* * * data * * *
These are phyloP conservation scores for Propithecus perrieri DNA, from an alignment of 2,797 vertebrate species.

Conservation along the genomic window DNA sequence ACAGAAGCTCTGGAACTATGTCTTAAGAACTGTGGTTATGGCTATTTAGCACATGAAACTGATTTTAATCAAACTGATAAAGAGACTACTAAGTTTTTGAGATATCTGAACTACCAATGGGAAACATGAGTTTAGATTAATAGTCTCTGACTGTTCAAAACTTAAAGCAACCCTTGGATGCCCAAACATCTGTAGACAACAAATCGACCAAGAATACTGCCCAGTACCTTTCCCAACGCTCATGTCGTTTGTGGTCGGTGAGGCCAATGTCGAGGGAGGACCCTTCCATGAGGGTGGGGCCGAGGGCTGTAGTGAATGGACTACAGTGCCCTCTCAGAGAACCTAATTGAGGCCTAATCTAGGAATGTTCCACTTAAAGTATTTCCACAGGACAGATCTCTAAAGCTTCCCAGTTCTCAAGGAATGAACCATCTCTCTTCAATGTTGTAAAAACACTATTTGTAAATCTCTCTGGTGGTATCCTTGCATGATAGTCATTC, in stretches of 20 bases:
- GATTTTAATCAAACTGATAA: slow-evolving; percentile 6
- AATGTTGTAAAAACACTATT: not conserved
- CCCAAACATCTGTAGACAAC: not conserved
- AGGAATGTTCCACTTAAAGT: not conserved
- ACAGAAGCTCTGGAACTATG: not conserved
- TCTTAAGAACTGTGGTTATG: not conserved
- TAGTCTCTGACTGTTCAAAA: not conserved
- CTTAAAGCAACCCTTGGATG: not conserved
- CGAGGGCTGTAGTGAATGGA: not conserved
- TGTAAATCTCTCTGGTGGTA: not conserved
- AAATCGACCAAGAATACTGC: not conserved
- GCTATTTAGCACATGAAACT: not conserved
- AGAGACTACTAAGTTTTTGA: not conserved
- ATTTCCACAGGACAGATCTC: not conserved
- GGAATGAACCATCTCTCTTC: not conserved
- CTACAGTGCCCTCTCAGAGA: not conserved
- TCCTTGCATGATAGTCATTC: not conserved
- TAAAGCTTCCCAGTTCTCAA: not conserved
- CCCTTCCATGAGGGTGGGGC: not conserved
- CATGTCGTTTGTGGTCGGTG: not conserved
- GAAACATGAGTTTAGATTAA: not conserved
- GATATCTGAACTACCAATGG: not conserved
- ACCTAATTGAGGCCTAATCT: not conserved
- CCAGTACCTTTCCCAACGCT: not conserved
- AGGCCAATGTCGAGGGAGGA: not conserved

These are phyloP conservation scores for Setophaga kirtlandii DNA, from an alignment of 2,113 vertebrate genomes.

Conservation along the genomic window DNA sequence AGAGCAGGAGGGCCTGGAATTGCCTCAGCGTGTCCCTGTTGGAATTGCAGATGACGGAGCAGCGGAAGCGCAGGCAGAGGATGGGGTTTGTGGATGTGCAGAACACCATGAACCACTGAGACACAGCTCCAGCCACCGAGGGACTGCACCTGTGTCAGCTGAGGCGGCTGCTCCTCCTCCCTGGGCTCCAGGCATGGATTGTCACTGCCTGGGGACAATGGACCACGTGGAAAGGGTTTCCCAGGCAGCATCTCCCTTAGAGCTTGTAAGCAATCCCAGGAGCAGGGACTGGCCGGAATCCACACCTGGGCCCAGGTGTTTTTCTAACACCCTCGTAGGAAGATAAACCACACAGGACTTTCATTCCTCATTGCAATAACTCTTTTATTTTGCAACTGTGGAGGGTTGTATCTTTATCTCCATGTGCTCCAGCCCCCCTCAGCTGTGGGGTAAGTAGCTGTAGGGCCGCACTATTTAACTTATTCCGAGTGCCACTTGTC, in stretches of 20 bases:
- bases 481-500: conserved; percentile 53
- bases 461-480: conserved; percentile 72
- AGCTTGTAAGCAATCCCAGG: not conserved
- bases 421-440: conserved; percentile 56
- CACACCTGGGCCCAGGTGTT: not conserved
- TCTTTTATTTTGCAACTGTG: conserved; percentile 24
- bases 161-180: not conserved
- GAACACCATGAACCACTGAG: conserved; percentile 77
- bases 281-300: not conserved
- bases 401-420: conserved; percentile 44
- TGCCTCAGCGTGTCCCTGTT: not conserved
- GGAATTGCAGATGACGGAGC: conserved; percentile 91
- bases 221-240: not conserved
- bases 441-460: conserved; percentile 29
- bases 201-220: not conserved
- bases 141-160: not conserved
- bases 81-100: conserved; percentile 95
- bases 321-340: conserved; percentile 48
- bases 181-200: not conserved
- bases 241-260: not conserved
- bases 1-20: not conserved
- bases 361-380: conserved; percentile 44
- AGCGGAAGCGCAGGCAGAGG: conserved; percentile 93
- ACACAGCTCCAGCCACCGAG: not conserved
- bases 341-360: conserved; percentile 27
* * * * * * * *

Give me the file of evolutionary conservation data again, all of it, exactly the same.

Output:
These are phyloP conservation scores for Propithecus perrieri DNA, from an alignment of 2,797 vertebrate species.

Conservation along the genomic window DNA sequence ACAGAAGCTCTGGAACTATGTCTTAAGAACTGTGGTTATGGCTATTTAGCACATGAAACTGATTTTAATCAAACTGATAAAGAGACTACTAAGTTTTTGAGATATCTGAACTACCAATGGGAAACATGAGTTTAGATTAATAGTCTCTGACTGTTCAAAACTTAAAGCAACCCTTGGATGCCCAAACATCTGTAGACAACAAATCGACCAAGAATACTGCCCAGTACCTTTCCCAACGCTCATGTCGTTTGTGGTCGGTGAGGCCAATGTCGAGGGAGGACCCTTCCATGAGGGTGGGGCCGAGGGCTGTAGTGAATGGACTACAGTGCCCTCTCAGAGAACCTAATTGAGGCCTAATCTAGGAATGTTCCACTTAAAGTATTTCCACAGGACAGATCTCTAAAGCTTCCCAGTTCTCAAGGAATGAACCATCTCTCTTCAATGTTGTAAAAACACTATTTGTAAATCTCTCTGGTGGTATCCTTGCATGATAGTCATTC, in stretches of 20 bases:
- GATTTTAATCAAACTGATAA: slow-evolving; percentile 6
- AATGTTGTAAAAACACTATT: not conserved
- CCCAAACATCTGTAGACAAC: not conserved
- AGGAATGTTCCACTTAAAGT: not conserved
- ACAGAAGCTCTGGAACTATG: not conserved
- TCTTAAGAACTGTGGTTATG: not conserved
- TAGTCTCTGACTGTTCAAAA: not conserved
- CTTAAAGCAACCCTTGGATG: not conserved
- CGAGGGCTGTAGTGAATGGA: not conserved
- TGTAAATCTCTCTGGTGGTA: not conserved
- AAATCGACCAAGAATACTGC: not conserved
- GCTATTTAGCACATGAAACT: not conserved
- AGAGACTACTAAGTTTTTGA: not conserved
- ATTTCCACAGGACAGATCTC: not conserved
- GGAATGAACCATCTCTCTTC: not conserved
- CTACAGTGCCCTCTCAGAGA: not conserved
- TCCTTGCATGATAGTCATTC: not conserved
- TAAAGCTTCCCAGTTCTCAA: not conserved
- CCCTTCCATGAGGGTGGGGC: not conserved
- CATGTCGTTTGTGGTCGGTG: not conserved
- GAAACATGAGTTTAGATTAA: not conserved
- GATATCTGAACTACCAATGG: not conserved
- ACCTAATTGAGGCCTAATCT: not conserved
- CCAGTACCTTTCCCAACGCT: not conserved
- AGGCCAATGTCGAGGGAGGA: not conserved

These are phyloP conservation scores for Setophaga kirtlandii DNA, from an alignment of 2,113 vertebrate genomes.

Conservation along the genomic window DNA sequence AGAGCAGGAGGGCCTGGAATTGCCTCAGCGTGTCCCTGTTGGAATTGCAGATGACGGAGCAGCGGAAGCGCAGGCAGAGGATGGGGTTTGTGGATGTGCAGAACACCATGAACCACTGAGACACAGCTCCAGCCACCGAGGGACTGCACCTGTGTCAGCTGAGGCGGCTGCTCCTCCTCCCTGGGCTCCAGGCATGGATTGTCACTGCCTGGGGACAATGGACCACGTGGAAAGGGTTTCCCAGGCAGCATCTCCCTTAGAGCTTGTAAGCAATCCCAGGAGCAGGGACTGGCCGGAATCCACACCTGGGCCCAGGTGTTTTTCTAACACCCTCGTAGGAAGATAAACCACACAGGACTTTCATTCCTCATTGCAATAACTCTTTTATTTTGCAACTGTGGAGGGTTGTATCTTTATCTCCATGTGCTCCAGCCCCCCTCAGCTGTGGGGTAAGTAGCTGTAGGGCCGCACTATTTAACTTATTCCGAGTGCCACTTGTC, in stretches of 20 bases:
- bases 481-500: conserved; percentile 53
- bases 461-480: conserved; percentile 72
- AGCTTGTAAGCAATCCCAGG: not conserved
- bases 421-440: conserved; percentile 56
- CACACCTGGGCCCAGGTGTT: not conserved
- TCTTTTATTTTGCAACTGTG: conserved; percentile 24
- bases 161-180: not conserved
- GAACACCATGAACCACTGAG: conserved; percentile 77
- bases 281-300: not conserved
- bases 401-420: conserved; percentile 44
- TGCCTCAGCGTGTCCCTGTT: not conserved
- GGAATTGCAGATGACGGAGC: conserved; percentile 91
- bases 221-240: not conserved
- bases 441-460: conserved; percentile 29
- bases 201-220: not conserved
- bases 141-160: not conserved
- bases 81-100: conserved; percentile 95
- bases 321-340: conserved; percentile 48
- bases 181-200: not conserved
- bases 241-260: not conserved
- bases 1-20: not conserved
- bases 361-380: conserved; percentile 44
- AGCGGAAGCGCAGGCAGAGG: conserved; percentile 93
- ACACAGCTCCAGCCACCGAG: not conserved
- bases 341-360: conserved; percentile 27